The team has been conducting world leading research on fugitive emissions and the influence of coal seam gas on the amount of methane in the atmosphere.
The researchers are devising new methods that could help companies improve the popular opinion of natural gas as an energy source and better monitor these emissions by identifying their source.
Research director for the Onshore Gas Programme at CSIRO, Damian Barrett said “Leaks generally come from flanges or seals that, once they are tightened up reduce to insignificance. So it’s actually quite straight forward in most cases to rectify leaks that have been detected.
“The more difficult problem is getting a method that is rapid and efficient at detecting these leaks across a large number of distributed wells, and that’s what we have been trying to do.”?
Dr Barrett said “The measurement of leaks from pipelines is fairly well covered by existing instrumentation and methods. What our particular research interest here is around undertaking these more difficult measurements associated with more diffuse sources of methane.
“With a large number of distributed CSG wells and associated infrastructure, it’s a lot more difficult to pinpoint leaks in those systems, rather than a transport pipeline. Our methods are particularly tailored to this sort of problem.”
The CSIRO team found that by modelling the results of methane concentration levels around sources and combining the data with meteorological measurements such as wind speed and direction, they were able to monitor the flux of methane and more accurately locate the sources.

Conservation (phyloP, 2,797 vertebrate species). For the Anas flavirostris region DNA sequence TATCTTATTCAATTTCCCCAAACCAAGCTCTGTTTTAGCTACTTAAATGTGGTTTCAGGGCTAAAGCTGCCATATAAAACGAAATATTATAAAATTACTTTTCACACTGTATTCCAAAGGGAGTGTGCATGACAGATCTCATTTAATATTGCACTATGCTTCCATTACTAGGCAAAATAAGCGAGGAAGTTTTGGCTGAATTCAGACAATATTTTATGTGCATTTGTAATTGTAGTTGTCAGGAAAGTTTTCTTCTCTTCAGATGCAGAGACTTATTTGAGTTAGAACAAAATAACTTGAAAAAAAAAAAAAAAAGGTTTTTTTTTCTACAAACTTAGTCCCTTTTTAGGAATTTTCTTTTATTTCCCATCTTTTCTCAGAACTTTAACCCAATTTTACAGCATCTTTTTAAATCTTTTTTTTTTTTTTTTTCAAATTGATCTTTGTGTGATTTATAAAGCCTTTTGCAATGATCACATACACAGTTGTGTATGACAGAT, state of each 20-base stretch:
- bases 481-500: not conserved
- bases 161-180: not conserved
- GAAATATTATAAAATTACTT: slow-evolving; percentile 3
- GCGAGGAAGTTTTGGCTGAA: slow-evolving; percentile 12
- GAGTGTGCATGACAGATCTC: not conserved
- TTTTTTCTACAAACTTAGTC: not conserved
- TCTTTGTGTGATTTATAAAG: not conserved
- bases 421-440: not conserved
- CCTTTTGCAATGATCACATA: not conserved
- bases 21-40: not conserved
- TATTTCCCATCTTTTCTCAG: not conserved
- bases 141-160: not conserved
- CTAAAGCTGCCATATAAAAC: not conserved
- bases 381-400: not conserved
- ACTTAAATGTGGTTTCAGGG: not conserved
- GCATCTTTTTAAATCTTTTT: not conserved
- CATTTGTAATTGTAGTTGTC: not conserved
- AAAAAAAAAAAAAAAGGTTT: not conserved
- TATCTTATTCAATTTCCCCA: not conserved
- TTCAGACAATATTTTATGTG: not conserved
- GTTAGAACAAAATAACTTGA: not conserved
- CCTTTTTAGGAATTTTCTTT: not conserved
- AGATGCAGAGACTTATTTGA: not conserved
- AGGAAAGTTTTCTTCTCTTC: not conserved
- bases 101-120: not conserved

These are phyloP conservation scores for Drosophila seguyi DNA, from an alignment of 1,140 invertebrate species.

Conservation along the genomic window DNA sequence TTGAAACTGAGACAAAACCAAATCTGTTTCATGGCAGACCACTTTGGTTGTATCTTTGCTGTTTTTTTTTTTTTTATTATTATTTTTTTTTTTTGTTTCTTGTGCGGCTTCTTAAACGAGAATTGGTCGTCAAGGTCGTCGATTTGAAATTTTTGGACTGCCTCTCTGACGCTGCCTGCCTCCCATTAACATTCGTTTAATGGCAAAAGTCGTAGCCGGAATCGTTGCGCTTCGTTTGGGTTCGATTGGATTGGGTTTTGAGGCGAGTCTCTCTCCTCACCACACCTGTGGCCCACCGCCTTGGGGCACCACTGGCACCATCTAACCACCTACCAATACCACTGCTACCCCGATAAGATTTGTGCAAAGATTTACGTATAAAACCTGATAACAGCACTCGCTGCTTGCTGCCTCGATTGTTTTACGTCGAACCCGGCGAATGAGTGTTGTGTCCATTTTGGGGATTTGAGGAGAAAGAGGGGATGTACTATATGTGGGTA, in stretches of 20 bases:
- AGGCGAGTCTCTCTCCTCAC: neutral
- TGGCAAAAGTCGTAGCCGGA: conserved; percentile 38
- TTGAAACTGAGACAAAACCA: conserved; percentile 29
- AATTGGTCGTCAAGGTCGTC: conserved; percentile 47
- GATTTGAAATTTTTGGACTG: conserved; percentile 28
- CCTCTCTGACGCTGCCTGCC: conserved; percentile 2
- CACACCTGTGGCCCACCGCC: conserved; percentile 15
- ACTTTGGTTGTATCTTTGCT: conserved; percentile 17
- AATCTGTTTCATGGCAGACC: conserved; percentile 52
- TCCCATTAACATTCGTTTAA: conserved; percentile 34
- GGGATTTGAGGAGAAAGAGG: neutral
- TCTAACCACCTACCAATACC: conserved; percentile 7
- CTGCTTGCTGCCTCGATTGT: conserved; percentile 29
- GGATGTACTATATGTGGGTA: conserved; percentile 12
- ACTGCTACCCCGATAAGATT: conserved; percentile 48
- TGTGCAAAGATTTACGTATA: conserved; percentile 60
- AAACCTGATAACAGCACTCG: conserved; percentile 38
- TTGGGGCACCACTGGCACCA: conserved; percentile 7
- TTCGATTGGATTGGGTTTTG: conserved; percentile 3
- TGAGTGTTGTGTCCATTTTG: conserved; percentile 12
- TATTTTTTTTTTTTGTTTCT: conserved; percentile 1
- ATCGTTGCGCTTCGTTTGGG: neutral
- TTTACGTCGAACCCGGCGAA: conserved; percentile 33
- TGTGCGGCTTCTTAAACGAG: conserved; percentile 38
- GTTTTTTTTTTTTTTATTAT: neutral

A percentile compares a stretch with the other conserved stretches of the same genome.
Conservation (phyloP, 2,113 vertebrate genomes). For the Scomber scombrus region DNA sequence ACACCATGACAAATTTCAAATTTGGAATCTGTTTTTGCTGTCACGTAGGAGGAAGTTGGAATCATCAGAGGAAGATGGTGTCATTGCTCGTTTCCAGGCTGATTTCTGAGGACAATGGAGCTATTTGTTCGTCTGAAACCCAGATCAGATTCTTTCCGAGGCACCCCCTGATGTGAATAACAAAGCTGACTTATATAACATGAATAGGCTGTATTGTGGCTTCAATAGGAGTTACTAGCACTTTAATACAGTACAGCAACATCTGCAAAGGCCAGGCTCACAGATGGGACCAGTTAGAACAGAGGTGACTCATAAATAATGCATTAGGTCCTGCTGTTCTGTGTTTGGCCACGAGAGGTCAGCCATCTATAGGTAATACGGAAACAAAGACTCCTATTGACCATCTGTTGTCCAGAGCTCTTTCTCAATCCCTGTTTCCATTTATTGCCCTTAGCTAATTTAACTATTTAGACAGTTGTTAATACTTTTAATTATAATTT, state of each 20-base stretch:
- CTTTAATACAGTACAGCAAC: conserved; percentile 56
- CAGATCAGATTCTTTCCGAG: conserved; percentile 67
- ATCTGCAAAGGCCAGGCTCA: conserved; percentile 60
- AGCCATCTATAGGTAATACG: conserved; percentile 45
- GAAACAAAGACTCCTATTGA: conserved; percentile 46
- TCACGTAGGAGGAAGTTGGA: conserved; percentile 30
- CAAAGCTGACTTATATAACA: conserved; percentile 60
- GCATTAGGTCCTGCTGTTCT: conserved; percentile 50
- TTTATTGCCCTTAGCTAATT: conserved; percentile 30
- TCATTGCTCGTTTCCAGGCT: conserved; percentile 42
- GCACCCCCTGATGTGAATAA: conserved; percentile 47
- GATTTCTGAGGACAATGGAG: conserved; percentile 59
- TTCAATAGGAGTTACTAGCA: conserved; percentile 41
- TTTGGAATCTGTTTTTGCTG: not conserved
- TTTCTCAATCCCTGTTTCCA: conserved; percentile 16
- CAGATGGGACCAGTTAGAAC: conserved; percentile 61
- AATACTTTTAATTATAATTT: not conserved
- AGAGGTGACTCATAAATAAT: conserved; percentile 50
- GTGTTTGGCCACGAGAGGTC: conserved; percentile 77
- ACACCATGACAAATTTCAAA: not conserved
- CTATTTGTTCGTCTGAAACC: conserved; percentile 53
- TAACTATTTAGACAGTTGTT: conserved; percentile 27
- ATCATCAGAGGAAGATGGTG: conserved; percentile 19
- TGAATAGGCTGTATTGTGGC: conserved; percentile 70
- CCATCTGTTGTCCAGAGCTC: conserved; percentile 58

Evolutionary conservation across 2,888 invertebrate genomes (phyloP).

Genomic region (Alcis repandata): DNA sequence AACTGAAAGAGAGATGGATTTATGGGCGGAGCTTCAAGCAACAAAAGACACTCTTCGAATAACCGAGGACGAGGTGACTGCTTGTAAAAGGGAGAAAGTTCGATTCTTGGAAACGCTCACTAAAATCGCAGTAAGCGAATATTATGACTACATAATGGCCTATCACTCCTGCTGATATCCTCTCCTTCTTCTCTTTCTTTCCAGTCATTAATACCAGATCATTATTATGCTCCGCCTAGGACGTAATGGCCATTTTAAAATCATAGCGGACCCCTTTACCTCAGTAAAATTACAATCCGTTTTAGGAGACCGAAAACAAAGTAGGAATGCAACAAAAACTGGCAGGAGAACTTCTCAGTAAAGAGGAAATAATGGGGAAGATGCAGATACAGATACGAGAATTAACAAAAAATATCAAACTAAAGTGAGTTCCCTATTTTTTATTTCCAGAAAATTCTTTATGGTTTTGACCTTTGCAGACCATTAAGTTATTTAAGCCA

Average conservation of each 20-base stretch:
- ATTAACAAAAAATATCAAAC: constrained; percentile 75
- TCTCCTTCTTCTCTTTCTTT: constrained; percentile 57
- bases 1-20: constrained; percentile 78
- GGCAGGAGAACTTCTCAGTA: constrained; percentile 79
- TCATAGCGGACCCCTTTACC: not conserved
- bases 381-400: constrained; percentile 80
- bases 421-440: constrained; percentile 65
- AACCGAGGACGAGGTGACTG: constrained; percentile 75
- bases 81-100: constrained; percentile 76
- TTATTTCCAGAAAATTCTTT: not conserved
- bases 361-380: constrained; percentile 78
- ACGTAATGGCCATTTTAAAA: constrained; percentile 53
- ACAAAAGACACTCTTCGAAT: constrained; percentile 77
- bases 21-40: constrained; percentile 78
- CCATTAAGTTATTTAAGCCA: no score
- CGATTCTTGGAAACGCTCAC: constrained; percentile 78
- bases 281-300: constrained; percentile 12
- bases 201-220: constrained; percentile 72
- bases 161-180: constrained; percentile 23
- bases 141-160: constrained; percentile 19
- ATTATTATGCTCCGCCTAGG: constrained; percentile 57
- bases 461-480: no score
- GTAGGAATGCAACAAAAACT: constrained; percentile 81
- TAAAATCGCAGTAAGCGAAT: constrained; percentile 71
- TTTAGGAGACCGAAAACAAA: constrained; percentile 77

According to the US Environmental Protection Agency (EPA), molecule for molecule the comparative impact of methane on climate change is more than 25 times greater than carbon dioxide over a 100-year period.
The EPA adds that approximately 60 per cent of globally emitted methane comes from human activities. It is therefore critical to identify what and where this radiatively active gas is being released into the atmosphere and to reduce the amount escaping.
The researchers looked to find what level of emissions was acceptable before gas power generation became more damaging to the atmosphere than coal power generation.
The consensus is that if fugitive emissions are around 2-3 per cent of upstream production, the greenhouse gas savings are positive compared to the coal power stations. However, between 3-4 per cent the savings evaporate and higher than this causes a reverse in the equations – meaning the process is less efficient than modern coal.
According to Dr Barrett, most of the measurements taken were largely below 1.5 per cent, which is to be expected given that the wells were constructed in drilled in a highly regulated environments using industry best practice. This means GHG benefits would be preserved relative to conventional coal fired power stations if replicated across the industry.
Dr Barrett is also the director of CSIRO’s Gas Industry Social and Environmental Research Alliance (GISERA) that collaborates with APLNG and QGC. The alliance carries out independent research on social and environmental issues of interest to communities in gas production regions.
Once the method used by the CSIRO team has been refined, Dr Barrett believes the work will be continued by governments; but more likely by companies. “There is potential for businesses to adhere to that method and take the monitoring on themselves.
“It’s all about ensuring information and observations that are generated around environmental concerns are made available transparently to those communities to reassure them that the conditions of operations meet very high standards.
“Once the gaining and maintaining of trust between companies and communities will allow the potential for future developments.”?